Date: Monday, May 1, 2017
Session Name: Concurrent Session: Mechanisms of Allograft Rejection
Session Time: 2:30pm-4:00pm
Presentation Time: 2:54pm-3:06pm
Background: Antibody binding to its antigen can activate complement cascades leading to cell death. In addition, it can activate intracellular signals leading to rejection of transplanted organs. It has been demonstrated by us and others that immune responses to cardiac self-antigen (SAg) myosin can lead to rejection of cardiac allografts as well as syngeneic transplants. The mechanisms leading to rejection of syngeneic cardiac grafts following administration of antibodies to cardiac myosin remains unclear.
Method: Syngeneic cardiac transplants (HTx) were performed and rabbit anti-myosin (200[micro]g/ml), or control, was administered intravenously. Sera was collected following cessation of heart beat. To determine whether antibody binding to cardiac SAg myosin leads to circulating exosomes, sera was collected and exosomes were isolated by ultracentrifugation following anti-myosin administration. To determine the role of exosomes in inducing syngeneic cardiac graft rejection, following transplantation and administration of anti-myosin, an exosome blocking agent GW4869 (2.5ug/g) was administered intraperitoneally 1 hr prior to administration of anti-myosin. Sera was analyzed for development of antibodies to cardiac SAgs Myosin, Vimentin by ELISA. Induction of antigen specific T cell responses and the cytokines secreted were enumerated by ELISpot.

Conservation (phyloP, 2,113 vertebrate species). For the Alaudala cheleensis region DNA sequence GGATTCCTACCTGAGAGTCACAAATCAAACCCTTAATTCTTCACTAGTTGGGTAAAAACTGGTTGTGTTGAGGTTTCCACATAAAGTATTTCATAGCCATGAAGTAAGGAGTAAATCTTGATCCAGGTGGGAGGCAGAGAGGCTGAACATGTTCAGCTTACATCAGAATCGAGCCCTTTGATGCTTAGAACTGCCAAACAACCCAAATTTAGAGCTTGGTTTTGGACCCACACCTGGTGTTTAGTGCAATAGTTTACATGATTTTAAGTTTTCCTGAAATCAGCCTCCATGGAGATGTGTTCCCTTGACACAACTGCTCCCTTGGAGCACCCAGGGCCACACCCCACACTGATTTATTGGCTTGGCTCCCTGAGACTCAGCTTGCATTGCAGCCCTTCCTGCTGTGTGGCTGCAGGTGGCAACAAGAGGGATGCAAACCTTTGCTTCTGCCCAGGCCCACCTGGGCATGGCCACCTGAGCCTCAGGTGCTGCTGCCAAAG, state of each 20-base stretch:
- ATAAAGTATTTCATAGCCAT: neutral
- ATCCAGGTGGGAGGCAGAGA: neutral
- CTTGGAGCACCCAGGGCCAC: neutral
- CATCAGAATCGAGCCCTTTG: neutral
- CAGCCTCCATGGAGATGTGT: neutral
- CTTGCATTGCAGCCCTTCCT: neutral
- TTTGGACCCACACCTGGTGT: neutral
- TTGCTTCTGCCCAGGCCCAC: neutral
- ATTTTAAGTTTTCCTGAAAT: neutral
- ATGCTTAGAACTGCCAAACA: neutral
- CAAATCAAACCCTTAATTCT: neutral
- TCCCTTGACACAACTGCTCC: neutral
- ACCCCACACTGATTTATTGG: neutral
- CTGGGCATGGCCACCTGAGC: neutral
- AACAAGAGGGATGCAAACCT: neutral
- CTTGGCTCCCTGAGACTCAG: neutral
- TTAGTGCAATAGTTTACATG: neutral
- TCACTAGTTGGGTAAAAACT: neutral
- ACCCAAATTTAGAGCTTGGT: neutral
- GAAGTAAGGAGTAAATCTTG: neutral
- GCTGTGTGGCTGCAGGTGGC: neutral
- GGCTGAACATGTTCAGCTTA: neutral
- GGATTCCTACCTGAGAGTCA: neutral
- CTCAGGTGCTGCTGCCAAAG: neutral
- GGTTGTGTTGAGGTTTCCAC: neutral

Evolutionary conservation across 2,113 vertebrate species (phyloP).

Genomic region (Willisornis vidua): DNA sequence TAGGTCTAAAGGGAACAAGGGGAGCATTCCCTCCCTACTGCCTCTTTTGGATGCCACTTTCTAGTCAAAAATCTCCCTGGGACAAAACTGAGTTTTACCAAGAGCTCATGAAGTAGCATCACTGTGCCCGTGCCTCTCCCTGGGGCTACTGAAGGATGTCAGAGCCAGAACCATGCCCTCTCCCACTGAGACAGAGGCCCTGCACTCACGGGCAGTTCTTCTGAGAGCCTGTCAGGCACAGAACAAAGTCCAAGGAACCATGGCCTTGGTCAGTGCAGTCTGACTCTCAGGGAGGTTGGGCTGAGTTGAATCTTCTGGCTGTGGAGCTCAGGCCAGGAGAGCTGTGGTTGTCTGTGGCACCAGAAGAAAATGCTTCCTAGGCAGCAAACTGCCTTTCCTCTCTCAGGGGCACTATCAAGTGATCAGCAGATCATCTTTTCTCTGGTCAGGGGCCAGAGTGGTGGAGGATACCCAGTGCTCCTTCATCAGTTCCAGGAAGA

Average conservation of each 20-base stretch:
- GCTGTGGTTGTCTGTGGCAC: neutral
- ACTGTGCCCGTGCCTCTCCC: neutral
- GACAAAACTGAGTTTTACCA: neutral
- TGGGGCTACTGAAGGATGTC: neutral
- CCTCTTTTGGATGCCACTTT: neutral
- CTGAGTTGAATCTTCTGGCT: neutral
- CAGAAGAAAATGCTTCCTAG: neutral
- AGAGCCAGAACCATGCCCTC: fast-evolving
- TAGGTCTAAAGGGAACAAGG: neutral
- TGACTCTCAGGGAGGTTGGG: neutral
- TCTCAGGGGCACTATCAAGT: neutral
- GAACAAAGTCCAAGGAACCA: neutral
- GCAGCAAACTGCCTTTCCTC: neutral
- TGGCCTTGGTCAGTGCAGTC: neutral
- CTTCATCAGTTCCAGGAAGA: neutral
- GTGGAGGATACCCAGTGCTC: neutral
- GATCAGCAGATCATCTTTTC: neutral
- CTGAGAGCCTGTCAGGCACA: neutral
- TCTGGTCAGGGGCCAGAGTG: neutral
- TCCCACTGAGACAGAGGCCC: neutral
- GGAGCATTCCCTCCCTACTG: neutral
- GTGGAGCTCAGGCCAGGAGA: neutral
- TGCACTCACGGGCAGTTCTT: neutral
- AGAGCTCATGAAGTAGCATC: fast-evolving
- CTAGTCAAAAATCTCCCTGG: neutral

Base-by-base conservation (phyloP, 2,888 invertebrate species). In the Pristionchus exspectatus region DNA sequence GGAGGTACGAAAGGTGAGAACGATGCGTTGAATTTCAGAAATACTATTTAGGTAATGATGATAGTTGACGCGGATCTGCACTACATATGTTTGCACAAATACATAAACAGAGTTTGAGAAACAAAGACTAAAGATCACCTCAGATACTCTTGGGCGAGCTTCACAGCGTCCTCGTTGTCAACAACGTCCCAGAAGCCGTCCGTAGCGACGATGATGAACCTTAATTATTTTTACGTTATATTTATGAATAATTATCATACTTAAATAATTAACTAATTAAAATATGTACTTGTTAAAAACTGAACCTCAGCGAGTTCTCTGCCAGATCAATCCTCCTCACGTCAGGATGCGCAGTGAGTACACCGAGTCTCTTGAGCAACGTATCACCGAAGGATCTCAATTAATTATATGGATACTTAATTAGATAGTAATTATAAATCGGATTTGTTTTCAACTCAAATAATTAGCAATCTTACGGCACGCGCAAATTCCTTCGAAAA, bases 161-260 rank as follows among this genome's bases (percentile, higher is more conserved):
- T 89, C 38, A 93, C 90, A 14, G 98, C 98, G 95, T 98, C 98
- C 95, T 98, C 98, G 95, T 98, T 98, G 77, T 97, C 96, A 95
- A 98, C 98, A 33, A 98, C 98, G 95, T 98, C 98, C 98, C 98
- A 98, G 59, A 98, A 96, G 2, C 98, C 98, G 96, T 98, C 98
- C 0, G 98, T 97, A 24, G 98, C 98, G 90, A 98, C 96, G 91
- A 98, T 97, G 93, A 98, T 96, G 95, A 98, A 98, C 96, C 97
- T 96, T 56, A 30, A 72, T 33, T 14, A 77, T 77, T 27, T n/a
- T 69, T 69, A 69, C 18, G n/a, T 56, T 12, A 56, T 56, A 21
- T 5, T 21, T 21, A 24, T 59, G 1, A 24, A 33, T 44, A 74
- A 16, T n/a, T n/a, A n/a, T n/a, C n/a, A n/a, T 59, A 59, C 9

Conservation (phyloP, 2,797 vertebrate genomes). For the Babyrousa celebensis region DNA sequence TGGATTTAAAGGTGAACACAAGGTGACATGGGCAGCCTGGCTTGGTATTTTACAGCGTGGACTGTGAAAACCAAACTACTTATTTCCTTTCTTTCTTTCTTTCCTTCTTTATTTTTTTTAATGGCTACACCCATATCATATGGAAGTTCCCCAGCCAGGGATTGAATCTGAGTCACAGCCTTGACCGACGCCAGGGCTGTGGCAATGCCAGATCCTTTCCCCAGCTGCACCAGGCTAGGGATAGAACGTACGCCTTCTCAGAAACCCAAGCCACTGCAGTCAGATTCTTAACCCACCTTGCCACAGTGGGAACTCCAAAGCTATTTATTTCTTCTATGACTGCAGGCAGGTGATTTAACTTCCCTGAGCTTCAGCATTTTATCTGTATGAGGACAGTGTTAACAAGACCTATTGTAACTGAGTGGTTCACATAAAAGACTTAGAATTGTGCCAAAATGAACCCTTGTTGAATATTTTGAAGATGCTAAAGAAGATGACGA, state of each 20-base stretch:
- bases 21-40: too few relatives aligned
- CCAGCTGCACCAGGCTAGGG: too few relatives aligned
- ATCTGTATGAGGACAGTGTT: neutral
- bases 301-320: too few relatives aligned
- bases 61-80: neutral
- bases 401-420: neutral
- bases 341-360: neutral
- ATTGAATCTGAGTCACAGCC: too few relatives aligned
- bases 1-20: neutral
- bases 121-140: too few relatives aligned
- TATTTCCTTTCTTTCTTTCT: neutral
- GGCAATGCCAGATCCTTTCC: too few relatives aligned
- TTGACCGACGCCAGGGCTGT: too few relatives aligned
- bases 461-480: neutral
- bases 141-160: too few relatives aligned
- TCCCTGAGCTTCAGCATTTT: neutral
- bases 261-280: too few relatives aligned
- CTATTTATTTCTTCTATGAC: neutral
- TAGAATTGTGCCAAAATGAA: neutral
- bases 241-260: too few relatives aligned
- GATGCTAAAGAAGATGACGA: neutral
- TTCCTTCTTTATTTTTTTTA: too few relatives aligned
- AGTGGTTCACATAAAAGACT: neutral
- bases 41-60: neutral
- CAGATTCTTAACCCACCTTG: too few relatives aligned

Results: Syngeneic HTx were rejected on day 7-10 following administration of Abs to cardiac myosin. Sera from the rejected animals developed not only antibodies to Myosin but also to Vimentin (25[micro]g/ml and 22 [micro]g/ml respectively) indicating spreading of immune responses. Administration of antibodies to myosin following transplantation also induced exosomes containing cardiac SAgs both myosin (1.5 fold) and vimentin (1.8 fold). Inhibition of exosome development with GW4869 decreased the release of exosomes (<20%), decreased CD4+ T-cells secreting IFN-γ (70spm) and IL-17(90spm) (p values<0.001and <0.01 respectively) with significant upregulation of IL-10 producing cells (1000spm). Development of antibodies to cardiac SAgs were also significantly reduced (p<0.05) following blocking of exosome development induced by antibodies to myosin.
Conclusion: We demonstrate that antibody binding to specific antigen (cardiac myosin) can result in induction of exosomes leading to spreading of immune responses to multiple cardiac self-antigens resulting in rejection of syngeneic cardiac grafts.
CITATION INFORMATION: Sharma M, Liu W, Gunasekaran M, Bansal S, Mohanakumar T. Binding of Antigens by Its Specific Antibodies Results in Exosome Formation Leading to Rejection of Syngeneic Murine Cardiac Grafts. Am J Transplant. 2017;17 (suppl 3).
To cite this abstract in AMA style:Sharma M, Liu W, Gunasekaran M, Bansal S, Mohanakumar T. Binding of Antigens by Its Specific Antibodies Results in Exosome Formation Leading to Rejection of Syngeneic Murine Cardiac Grafts. [abstract]. Am J Transplant. 2017; 17 (suppl 3). https://atcmeetingabstracts.com/abstract/binding-of-antigens-by-its-specific-antibodies-results-in-exosome-formation-leading-to-rejection-of-syngeneic-murine-cardiac-grafts/. Accessed May 31, 2020.
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